There is a dark tradition of the sea that sailors don’t like to talk about – so they refer to it simply as "the delicate question".
In ideal circumstances, with plenty of fresh drinking water, an average human can last around a month without food. But in a lifeboat, adrift on the open sea, the desperation can kick in a great deal sooner.
And, as a last resort, sailors are forced to ask a question that will guarantee someone will die.
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As YouTuber Mr Ballen revealed, the crew of the Nantucket whaler The Essex befell such a fate.
They had already experienced a difficult voyage before the ship was attacked and sunk by a vengeful sperm whale on November 20, 1820.
The 20 survivors set out in three small rowing boats, aware that there wasn’t enough food and water to keep them all alive until they reached land.
After two weeks their food and fresh water was gone, and the desperate sailors had resorted to rinsing their mouths with seawater and drinking their own urine.
In a gruelling voyage, two of the sailors died and were buried at sea. But after the death of a third, Isaac Cole, his desperate shipmates decided to eat his body. Contemporary reports say that “they ate his liver and kidneys but struggled to eat the sinewy flesh”.
But soon, even the bodies of those sailors were not enough to sustain the survivors.
So they performed a challenge to determine who would sacrifice themselves – a chilling maritime custom that has since been referred to as the "delicate question".
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A blank page of The Essex’s log book was torn out and divided into strips. One was made a little shorter than the others and they were all placed into a hat.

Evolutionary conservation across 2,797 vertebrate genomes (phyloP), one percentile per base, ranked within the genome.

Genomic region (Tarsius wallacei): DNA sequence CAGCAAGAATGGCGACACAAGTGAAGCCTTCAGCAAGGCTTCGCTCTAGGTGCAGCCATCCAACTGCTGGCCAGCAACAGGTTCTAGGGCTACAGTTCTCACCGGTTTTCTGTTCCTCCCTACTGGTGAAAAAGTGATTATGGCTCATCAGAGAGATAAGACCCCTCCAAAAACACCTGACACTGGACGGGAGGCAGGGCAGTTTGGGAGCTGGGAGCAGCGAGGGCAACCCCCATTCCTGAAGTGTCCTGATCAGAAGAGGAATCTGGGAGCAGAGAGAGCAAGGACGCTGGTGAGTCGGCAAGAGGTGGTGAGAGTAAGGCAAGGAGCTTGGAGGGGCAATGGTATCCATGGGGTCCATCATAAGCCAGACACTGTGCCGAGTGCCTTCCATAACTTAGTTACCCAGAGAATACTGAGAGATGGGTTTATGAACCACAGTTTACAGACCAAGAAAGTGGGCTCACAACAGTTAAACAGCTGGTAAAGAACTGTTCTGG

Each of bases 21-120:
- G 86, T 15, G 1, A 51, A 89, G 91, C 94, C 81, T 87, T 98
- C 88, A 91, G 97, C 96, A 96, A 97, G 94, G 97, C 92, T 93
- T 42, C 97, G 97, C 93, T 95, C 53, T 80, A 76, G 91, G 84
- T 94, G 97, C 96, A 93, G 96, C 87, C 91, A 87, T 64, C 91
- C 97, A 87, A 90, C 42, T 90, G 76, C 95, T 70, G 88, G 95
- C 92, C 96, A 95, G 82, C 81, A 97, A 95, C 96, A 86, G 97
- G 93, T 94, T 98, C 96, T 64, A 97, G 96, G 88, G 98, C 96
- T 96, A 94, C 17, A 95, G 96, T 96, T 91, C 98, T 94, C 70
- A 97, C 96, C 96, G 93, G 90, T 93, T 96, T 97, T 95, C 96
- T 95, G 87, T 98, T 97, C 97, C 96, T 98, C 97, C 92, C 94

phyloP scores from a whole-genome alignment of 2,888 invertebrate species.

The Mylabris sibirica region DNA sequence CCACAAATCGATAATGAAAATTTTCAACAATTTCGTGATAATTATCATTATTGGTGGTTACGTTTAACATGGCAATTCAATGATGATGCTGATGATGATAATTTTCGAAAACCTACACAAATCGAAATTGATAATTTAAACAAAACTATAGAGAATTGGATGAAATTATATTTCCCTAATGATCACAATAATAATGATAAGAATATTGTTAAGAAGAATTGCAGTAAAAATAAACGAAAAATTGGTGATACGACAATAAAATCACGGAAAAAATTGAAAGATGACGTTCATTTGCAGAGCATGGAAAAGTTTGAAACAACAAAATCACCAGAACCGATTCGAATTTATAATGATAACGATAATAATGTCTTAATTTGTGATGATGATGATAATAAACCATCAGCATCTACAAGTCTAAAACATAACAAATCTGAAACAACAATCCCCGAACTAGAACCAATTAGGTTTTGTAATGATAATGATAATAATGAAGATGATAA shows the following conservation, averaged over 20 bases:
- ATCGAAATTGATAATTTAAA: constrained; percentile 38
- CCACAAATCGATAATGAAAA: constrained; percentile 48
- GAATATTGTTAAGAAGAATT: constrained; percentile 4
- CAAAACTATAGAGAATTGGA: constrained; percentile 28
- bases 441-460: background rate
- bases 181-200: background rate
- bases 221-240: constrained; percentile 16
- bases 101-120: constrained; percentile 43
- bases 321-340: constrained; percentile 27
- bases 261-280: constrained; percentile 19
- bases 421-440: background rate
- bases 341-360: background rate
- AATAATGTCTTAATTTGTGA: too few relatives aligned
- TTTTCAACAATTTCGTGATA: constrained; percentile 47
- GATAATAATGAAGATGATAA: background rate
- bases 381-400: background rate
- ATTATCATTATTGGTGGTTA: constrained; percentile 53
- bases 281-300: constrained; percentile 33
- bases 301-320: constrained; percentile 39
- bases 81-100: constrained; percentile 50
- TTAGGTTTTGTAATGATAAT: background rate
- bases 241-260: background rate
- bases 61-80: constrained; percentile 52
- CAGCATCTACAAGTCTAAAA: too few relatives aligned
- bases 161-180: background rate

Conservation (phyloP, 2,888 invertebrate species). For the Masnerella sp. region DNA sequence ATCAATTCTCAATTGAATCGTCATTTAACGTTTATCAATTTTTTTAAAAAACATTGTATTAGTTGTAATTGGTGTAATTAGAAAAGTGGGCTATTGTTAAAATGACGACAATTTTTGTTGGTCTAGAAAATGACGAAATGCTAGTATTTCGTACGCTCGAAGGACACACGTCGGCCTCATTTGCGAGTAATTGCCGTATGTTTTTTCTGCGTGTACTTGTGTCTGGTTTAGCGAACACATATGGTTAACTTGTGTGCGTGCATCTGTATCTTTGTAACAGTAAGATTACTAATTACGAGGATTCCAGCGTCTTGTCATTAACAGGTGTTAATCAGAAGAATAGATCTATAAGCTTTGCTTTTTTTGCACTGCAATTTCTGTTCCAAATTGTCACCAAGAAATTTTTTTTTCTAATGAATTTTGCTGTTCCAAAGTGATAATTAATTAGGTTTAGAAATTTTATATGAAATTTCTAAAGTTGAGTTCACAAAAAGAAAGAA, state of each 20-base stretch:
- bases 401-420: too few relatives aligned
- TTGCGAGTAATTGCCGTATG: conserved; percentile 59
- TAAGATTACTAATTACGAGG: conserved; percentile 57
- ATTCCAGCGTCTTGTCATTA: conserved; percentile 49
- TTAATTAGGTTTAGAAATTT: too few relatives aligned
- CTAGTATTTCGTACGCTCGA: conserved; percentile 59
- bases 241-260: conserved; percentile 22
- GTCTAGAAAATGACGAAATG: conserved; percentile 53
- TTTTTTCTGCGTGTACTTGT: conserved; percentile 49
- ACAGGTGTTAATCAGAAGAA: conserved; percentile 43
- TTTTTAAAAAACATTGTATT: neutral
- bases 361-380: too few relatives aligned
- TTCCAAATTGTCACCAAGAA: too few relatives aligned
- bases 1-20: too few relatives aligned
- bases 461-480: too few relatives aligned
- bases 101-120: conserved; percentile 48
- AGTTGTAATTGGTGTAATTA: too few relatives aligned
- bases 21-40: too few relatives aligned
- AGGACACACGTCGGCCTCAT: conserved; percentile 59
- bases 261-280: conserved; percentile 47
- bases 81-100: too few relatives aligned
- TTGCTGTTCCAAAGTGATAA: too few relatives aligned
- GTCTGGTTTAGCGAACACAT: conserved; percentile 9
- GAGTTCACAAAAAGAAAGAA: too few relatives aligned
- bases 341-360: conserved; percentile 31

The unlucky sailor was 18-year-old Owen Coffin, a cousin of The Essex’s captain, George Pollard.
In an account later written by one of the revivers, Pollard reportedly volunteered to take his young cousin’s place, but Coffin replied: "No, I like my lot as well as any other”.
Another lottery took place, this time to select the executioner. Charles Ramsdell, a close friend of Coffin’s, drew the short straw and shot his shipmate.
A week later another one of the sailors, Barzillai Ray, also died, and the survivors spent the rest of their time adrift gnawing on Coffin's and Ray's bones.
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By the time the last of the eight survivors were rescued on April 5, 1821, the corpses of seven of the sailors had been eaten by their shipmates .
“The delicate question” is more rarely asked in the modern era, with GPS and modern communications equipment meaning that it’s much rarer for shipwrecked sailors to wait weeks for rescue.
The last reported case of shipwrecked sailors being forced to eat their comrades was after the wreck of the SS Dumaru.
The ship was struck by lightning on October 16, 1918 – detonating her cargo of explosives and leaving most of her crew adrift in lifeboats for three weeks. Many of them reported to cannibalism in order to survive.
But similar tragedies still happen. The passengers of Uruguayan Air Force Flight 571, which came down in the Andes mountains in 1972, had no choice but to resort to cannibalism during their 72-day jungle ordeal.
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